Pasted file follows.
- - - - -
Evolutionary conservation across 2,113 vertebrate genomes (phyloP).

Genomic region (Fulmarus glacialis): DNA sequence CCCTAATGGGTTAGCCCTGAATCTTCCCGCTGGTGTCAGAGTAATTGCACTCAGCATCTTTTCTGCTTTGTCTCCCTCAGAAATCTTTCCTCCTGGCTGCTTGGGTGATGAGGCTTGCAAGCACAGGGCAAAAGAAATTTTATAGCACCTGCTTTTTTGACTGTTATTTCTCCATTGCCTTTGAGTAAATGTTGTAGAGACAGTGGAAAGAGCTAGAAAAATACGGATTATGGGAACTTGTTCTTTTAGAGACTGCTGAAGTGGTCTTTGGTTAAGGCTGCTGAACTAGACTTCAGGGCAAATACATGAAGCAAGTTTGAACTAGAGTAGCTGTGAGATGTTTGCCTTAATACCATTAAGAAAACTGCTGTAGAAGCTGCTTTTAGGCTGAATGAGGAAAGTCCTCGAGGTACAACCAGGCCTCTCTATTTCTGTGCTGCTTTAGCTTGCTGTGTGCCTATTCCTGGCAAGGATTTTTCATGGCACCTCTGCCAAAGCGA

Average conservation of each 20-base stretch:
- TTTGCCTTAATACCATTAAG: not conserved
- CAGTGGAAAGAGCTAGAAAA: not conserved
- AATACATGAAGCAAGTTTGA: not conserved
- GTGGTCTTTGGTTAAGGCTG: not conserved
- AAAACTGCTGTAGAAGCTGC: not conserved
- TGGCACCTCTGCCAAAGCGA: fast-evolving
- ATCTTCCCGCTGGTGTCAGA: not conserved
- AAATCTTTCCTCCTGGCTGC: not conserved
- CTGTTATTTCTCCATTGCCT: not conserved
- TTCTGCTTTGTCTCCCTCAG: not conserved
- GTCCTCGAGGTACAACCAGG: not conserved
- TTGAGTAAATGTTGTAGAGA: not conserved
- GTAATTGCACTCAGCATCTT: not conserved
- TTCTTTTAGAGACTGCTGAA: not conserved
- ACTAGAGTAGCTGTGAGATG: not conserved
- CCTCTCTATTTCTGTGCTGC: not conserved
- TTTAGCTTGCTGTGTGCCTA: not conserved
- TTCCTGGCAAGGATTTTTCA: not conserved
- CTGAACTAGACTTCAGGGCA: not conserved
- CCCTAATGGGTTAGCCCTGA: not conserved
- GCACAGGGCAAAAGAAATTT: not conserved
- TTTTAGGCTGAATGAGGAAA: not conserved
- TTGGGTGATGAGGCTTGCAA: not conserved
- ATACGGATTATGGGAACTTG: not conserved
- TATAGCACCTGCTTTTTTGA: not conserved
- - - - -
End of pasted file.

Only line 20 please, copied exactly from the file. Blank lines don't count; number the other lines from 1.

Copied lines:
- TTTAGCTTGCTGTGTGCCTA: not conserved